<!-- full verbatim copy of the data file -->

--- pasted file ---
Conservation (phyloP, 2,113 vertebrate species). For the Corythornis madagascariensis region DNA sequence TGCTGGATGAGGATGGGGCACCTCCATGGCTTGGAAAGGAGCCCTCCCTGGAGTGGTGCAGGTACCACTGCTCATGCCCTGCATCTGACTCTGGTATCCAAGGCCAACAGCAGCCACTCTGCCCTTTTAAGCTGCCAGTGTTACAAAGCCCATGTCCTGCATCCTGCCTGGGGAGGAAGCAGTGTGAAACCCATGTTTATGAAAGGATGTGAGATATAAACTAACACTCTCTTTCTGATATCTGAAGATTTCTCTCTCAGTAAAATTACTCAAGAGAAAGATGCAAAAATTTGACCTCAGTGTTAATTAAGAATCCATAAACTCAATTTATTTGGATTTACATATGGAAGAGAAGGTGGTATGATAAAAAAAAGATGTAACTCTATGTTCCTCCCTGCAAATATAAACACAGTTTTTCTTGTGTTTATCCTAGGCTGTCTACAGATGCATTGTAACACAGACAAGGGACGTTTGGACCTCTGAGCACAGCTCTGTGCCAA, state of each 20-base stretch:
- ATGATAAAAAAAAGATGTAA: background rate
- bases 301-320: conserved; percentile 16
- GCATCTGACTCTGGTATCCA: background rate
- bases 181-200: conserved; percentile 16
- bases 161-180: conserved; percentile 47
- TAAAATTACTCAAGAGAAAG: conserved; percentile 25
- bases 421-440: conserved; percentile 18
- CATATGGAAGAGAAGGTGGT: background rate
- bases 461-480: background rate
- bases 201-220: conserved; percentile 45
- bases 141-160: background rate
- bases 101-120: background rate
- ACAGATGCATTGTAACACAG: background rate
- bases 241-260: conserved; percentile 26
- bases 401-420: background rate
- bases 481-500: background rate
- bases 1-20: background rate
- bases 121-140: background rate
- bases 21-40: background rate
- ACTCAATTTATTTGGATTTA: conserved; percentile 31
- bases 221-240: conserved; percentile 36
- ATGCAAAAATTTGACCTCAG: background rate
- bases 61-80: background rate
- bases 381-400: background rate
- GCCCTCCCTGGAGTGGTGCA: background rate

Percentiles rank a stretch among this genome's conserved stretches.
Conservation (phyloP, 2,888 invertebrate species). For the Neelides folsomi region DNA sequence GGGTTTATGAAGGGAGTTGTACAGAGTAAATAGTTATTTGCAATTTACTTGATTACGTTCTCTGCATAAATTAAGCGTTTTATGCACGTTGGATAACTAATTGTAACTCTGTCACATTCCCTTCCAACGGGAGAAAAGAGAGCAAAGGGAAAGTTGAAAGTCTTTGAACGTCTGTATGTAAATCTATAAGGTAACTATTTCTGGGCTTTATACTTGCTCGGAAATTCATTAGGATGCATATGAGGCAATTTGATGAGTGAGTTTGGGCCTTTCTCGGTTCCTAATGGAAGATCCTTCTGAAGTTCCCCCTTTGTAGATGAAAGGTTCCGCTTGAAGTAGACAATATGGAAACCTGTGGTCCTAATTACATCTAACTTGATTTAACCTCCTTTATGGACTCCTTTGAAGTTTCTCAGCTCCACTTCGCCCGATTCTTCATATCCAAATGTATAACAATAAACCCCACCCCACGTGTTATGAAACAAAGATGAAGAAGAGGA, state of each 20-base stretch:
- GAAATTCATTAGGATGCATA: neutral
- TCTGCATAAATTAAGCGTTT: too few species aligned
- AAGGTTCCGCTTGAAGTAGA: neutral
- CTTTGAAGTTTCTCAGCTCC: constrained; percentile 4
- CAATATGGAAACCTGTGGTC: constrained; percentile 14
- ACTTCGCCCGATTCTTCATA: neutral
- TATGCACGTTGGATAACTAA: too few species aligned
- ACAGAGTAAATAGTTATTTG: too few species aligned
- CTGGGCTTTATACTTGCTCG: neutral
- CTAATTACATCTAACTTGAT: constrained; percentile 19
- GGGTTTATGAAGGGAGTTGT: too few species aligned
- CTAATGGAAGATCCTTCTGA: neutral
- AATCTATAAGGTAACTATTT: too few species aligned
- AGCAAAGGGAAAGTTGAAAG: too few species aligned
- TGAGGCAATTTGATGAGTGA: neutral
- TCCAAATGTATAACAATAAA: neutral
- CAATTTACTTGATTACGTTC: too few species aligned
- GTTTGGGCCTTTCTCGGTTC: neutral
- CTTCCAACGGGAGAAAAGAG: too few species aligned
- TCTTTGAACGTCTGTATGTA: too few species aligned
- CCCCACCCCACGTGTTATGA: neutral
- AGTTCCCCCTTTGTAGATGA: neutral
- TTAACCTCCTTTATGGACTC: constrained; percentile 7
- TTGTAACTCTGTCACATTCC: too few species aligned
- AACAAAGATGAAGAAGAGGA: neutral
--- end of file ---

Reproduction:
Conservation (phyloP, 2,113 vertebrate species). For the Corythornis madagascariensis region DNA sequence TGCTGGATGAGGATGGGGCACCTCCATGGCTTGGAAAGGAGCCCTCCCTGGAGTGGTGCAGGTACCACTGCTCATGCCCTGCATCTGACTCTGGTATCCAAGGCCAACAGCAGCCACTCTGCCCTTTTAAGCTGCCAGTGTTACAAAGCCCATGTCCTGCATCCTGCCTGGGGAGGAAGCAGTGTGAAACCCATGTTTATGAAAGGATGTGAGATATAAACTAACACTCTCTTTCTGATATCTGAAGATTTCTCTCTCAGTAAAATTACTCAAGAGAAAGATGCAAAAATTTGACCTCAGTGTTAATTAAGAATCCATAAACTCAATTTATTTGGATTTACATATGGAAGAGAAGGTGGTATGATAAAAAAAAGATGTAACTCTATGTTCCTCCCTGCAAATATAAACACAGTTTTTCTTGTGTTTATCCTAGGCTGTCTACAGATGCATTGTAACACAGACAAGGGACGTTTGGACCTCTGAGCACAGCTCTGTGCCAA, state of each 20-base stretch:
- ATGATAAAAAAAAGATGTAA: background rate
- bases 301-320: conserved; percentile 16
- GCATCTGACTCTGGTATCCA: background rate
- bases 181-200: conserved; percentile 16
- bases 161-180: conserved; percentile 47
- TAAAATTACTCAAGAGAAAG: conserved; percentile 25
- bases 421-440: conserved; percentile 18
- CATATGGAAGAGAAGGTGGT: background rate
- bases 461-480: background rate
- bases 201-220: conserved; percentile 45
- bases 141-160: background rate
- bases 101-120: background rate
- ACAGATGCATTGTAACACAG: background rate
- bases 241-260: conserved; percentile 26
- bases 401-420: background rate
- bases 481-500: background rate
- bases 1-20: background rate
- bases 121-140: background rate
- bases 21-40: background rate
- ACTCAATTTATTTGGATTTA: conserved; percentile 31
- bases 221-240: conserved; percentile 36
- ATGCAAAAATTTGACCTCAG: background rate
- bases 61-80: background rate
- bases 381-400: background rate
- GCCCTCCCTGGAGTGGTGCA: background rate

Percentiles rank a stretch among this genome's conserved stretches.
Conservation (phyloP, 2,888 invertebrate species). For the Neelides folsomi region DNA sequence GGGTTTATGAAGGGAGTTGTACAGAGTAAATAGTTATTTGCAATTTACTTGATTACGTTCTCTGCATAAATTAAGCGTTTTATGCACGTTGGATAACTAATTGTAACTCTGTCACATTCCCTTCCAACGGGAGAAAAGAGAGCAAAGGGAAAGTTGAAAGTCTTTGAACGTCTGTATGTAAATCTATAAGGTAACTATTTCTGGGCTTTATACTTGCTCGGAAATTCATTAGGATGCATATGAGGCAATTTGATGAGTGAGTTTGGGCCTTTCTCGGTTCCTAATGGAAGATCCTTCTGAAGTTCCCCCTTTGTAGATGAAAGGTTCCGCTTGAAGTAGACAATATGGAAACCTGTGGTCCTAATTACATCTAACTTGATTTAACCTCCTTTATGGACTCCTTTGAAGTTTCTCAGCTCCACTTCGCCCGATTCTTCATATCCAAATGTATAACAATAAACCCCACCCCACGTGTTATGAAACAAAGATGAAGAAGAGGA, state of each 20-base stretch:
- GAAATTCATTAGGATGCATA: neutral
- TCTGCATAAATTAAGCGTTT: too few species aligned
- AAGGTTCCGCTTGAAGTAGA: neutral
- CTTTGAAGTTTCTCAGCTCC: constrained; percentile 4
- CAATATGGAAACCTGTGGTC: constrained; percentile 14
- ACTTCGCCCGATTCTTCATA: neutral
- TATGCACGTTGGATAACTAA: too few species aligned
- ACAGAGTAAATAGTTATTTG: too few species aligned
- CTGGGCTTTATACTTGCTCG: neutral
- CTAATTACATCTAACTTGAT: constrained; percentile 19
- GGGTTTATGAAGGGAGTTGT: too few species aligned
- CTAATGGAAGATCCTTCTGA: neutral
- AATCTATAAGGTAACTATTT: too few species aligned
- AGCAAAGGGAAAGTTGAAAG: too few species aligned
- TGAGGCAATTTGATGAGTGA: neutral
- TCCAAATGTATAACAATAAA: neutral
- CAATTTACTTGATTACGTTC: too few species aligned
- GTTTGGGCCTTTCTCGGTTC: neutral
- CTTCCAACGGGAGAAAAGAG: too few species aligned
- TCTTTGAACGTCTGTATGTA: too few species aligned
- CCCCACCCCACGTGTTATGA: neutral
- AGTTCCCCCTTTGTAGATGA: neutral
- TTAACCTCCTTTATGGACTC: constrained; percentile 7
- TTGTAACTCTGTCACATTCC: too few species aligned
- AACAAAGATGAAGAAGAGGA: neutral